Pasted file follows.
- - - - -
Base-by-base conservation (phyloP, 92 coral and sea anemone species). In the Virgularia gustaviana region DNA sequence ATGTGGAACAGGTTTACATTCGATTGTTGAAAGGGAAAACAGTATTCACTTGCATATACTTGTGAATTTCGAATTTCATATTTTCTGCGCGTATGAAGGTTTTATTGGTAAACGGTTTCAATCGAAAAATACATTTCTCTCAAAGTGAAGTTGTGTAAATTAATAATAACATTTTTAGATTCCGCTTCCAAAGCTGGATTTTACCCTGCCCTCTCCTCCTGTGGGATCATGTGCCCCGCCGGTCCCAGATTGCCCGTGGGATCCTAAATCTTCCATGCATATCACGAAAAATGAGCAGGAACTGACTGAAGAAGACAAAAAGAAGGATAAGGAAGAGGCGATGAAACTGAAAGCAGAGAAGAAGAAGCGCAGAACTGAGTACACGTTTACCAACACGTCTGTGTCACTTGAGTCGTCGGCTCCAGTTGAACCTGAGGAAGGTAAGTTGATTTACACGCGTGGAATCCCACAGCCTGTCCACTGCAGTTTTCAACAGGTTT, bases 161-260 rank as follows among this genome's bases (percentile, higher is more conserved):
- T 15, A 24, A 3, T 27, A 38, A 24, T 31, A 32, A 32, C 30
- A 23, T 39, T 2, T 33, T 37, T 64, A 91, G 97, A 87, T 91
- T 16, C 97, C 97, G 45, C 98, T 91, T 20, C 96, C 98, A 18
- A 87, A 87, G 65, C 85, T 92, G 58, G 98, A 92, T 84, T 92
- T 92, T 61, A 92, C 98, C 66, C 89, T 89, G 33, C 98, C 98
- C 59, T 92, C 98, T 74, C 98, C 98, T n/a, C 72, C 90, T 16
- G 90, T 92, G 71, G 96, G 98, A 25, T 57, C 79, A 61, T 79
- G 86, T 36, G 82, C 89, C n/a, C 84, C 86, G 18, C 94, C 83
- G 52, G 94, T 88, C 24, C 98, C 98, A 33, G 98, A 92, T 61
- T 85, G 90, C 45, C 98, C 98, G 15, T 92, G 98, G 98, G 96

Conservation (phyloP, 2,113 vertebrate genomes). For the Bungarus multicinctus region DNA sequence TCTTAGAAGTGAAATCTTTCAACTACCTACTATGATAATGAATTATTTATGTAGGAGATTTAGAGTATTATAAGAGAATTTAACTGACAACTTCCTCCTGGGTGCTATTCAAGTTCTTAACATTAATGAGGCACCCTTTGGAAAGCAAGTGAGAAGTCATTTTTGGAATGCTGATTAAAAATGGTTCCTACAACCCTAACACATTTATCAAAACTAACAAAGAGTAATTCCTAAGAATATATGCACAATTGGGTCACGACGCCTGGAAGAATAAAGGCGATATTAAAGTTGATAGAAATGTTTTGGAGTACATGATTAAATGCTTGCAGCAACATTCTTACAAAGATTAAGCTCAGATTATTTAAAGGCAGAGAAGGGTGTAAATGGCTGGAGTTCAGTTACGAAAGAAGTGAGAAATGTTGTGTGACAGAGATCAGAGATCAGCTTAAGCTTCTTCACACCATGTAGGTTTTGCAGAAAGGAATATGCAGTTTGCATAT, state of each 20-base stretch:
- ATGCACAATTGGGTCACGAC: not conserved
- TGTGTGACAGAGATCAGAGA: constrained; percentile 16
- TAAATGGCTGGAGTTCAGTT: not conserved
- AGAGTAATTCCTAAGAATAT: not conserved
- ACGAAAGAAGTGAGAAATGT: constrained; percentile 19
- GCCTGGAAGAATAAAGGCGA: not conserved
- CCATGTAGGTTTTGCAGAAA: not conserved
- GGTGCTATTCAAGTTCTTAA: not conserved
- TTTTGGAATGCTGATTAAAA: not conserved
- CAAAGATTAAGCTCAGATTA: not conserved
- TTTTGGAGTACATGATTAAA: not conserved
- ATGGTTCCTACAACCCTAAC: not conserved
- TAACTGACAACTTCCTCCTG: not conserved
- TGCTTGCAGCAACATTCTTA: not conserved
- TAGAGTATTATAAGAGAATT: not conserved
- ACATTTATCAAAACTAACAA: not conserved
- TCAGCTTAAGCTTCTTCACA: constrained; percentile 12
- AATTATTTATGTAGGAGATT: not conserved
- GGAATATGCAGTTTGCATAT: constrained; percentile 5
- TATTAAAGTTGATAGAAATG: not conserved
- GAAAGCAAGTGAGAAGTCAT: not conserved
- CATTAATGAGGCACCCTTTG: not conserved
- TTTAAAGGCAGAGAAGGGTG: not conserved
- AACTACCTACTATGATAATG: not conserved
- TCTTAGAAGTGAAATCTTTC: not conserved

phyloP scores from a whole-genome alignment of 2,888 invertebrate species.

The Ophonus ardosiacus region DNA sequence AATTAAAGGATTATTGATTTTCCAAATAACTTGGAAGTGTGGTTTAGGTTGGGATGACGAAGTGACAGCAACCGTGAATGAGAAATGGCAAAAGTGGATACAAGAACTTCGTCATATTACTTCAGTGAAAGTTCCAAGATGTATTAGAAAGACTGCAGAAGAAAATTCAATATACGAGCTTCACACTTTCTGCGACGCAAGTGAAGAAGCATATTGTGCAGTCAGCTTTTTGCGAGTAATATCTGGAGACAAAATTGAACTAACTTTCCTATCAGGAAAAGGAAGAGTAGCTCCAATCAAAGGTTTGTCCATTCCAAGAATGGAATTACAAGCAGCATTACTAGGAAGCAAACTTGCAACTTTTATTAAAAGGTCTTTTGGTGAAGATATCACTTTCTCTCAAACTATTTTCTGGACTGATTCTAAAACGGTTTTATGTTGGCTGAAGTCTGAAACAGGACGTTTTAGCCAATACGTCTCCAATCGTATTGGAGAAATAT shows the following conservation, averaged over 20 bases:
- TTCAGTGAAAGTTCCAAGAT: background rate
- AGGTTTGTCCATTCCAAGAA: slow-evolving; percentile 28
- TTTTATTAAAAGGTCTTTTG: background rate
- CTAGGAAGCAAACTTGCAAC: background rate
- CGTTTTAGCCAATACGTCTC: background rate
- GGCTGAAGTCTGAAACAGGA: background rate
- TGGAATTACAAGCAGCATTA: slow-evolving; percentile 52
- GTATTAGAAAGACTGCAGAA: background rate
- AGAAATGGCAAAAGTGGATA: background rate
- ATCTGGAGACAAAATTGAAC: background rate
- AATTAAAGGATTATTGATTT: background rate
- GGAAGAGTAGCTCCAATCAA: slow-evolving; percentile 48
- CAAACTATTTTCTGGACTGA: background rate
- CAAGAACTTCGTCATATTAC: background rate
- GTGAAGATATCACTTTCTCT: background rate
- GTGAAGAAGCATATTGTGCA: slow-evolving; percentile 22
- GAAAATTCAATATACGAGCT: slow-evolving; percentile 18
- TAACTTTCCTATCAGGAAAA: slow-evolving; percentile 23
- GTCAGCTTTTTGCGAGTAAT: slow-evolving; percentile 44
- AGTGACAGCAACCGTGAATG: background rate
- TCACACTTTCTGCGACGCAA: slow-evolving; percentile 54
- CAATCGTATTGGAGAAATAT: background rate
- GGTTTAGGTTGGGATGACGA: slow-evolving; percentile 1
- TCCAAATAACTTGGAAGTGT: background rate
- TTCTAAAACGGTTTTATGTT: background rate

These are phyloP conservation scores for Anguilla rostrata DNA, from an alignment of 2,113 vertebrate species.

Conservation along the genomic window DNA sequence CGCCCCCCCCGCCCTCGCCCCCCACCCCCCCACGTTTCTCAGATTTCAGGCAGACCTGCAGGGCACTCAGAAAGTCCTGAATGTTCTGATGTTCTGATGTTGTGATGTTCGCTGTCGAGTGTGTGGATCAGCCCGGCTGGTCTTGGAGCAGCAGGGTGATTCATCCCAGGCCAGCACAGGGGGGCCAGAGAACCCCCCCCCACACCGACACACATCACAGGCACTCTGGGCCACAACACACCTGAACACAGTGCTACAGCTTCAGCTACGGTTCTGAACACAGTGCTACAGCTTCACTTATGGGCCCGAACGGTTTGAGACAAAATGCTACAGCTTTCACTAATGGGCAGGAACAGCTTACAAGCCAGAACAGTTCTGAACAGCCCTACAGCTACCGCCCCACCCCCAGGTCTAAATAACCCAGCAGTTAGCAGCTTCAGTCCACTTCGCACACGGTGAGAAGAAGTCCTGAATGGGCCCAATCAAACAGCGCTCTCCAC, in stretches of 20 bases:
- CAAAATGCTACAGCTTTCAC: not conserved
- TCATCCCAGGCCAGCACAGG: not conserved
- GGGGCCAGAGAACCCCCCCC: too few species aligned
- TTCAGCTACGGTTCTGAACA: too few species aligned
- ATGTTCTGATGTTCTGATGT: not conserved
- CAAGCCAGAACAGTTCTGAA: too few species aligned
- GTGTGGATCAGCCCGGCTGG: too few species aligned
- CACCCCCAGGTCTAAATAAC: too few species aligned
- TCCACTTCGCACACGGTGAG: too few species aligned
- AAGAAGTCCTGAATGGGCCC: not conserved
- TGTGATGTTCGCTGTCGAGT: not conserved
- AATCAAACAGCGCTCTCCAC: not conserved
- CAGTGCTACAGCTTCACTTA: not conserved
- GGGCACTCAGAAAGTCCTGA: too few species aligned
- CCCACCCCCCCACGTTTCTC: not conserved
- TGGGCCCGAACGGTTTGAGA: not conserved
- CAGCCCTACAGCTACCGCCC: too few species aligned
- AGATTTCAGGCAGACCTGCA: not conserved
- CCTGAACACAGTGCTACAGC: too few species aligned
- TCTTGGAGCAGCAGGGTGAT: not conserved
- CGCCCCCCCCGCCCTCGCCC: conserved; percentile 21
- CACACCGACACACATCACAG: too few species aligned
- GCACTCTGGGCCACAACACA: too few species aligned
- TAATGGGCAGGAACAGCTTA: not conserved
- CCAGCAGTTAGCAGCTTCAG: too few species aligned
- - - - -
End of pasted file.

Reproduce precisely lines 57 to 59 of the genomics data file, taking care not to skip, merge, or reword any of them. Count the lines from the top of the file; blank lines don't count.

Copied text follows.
- TAACTTTCCTATCAGGAAAA: slow-evolving; percentile 23
- GTCAGCTTTTTGCGAGTAAT: slow-evolving; percentile 44
- AGTGACAGCAACCGTGAATG: background rate